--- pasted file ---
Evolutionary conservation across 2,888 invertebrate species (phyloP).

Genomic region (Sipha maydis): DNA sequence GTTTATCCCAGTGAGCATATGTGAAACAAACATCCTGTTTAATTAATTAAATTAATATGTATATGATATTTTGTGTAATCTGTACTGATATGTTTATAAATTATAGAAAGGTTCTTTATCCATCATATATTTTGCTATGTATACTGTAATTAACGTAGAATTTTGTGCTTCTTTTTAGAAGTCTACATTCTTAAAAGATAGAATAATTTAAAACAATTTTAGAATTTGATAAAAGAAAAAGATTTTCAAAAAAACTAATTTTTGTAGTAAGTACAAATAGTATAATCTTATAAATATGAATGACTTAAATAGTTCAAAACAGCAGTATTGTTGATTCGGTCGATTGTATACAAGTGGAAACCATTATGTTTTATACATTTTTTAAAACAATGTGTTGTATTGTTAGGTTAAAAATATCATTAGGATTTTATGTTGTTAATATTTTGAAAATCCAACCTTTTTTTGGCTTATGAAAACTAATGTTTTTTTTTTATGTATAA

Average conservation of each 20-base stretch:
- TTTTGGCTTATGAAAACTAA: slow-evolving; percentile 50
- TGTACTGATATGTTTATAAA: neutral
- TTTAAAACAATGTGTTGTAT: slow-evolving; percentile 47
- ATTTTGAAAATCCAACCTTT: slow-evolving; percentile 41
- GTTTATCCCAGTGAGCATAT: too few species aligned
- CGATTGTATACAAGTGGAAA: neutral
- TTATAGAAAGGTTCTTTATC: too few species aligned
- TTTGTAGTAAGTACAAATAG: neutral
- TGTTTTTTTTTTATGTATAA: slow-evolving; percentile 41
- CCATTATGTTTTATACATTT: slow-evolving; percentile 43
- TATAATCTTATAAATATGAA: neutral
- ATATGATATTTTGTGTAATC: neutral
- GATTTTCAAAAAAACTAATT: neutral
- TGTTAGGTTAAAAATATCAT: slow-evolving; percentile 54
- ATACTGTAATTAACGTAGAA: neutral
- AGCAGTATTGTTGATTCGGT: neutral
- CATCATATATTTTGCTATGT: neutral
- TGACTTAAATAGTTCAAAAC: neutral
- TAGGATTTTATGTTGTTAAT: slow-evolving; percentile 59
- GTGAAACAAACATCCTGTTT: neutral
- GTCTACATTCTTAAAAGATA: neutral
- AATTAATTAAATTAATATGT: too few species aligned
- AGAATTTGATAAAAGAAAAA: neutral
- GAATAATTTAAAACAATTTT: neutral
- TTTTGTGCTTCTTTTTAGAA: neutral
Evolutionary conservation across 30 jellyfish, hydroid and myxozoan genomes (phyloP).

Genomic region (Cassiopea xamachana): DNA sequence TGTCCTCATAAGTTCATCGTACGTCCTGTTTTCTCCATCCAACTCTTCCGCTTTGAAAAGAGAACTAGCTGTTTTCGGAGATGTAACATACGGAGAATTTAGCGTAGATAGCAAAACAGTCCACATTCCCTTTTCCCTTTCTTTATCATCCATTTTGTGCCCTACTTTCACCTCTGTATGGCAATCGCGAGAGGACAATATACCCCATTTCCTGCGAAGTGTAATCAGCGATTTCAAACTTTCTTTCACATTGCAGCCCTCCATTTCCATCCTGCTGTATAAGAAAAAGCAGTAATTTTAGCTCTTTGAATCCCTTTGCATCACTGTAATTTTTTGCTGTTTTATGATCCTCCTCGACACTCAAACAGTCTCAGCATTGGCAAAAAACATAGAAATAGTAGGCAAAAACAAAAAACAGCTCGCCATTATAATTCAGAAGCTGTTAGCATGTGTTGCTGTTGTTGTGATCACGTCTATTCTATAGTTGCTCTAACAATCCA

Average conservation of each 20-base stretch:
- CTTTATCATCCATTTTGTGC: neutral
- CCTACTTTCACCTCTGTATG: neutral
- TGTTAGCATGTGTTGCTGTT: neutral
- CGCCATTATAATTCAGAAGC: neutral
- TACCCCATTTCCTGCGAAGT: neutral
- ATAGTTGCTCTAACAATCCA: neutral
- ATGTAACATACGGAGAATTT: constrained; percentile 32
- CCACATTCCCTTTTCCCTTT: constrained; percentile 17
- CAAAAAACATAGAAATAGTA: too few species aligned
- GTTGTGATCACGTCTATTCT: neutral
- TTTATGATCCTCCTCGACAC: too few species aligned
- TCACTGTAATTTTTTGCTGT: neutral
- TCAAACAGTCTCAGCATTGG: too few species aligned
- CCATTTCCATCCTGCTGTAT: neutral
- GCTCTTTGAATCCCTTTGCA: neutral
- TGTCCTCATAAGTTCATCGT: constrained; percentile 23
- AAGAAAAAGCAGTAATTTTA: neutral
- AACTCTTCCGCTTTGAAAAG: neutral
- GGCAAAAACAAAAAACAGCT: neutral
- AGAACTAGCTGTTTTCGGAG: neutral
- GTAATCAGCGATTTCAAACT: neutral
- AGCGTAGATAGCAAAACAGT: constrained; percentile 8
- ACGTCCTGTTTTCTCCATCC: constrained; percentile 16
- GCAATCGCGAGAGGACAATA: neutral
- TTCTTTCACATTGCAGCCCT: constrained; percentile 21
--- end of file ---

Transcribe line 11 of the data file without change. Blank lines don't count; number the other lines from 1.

- TTTGTAGTAAGTACAAATAG: neutral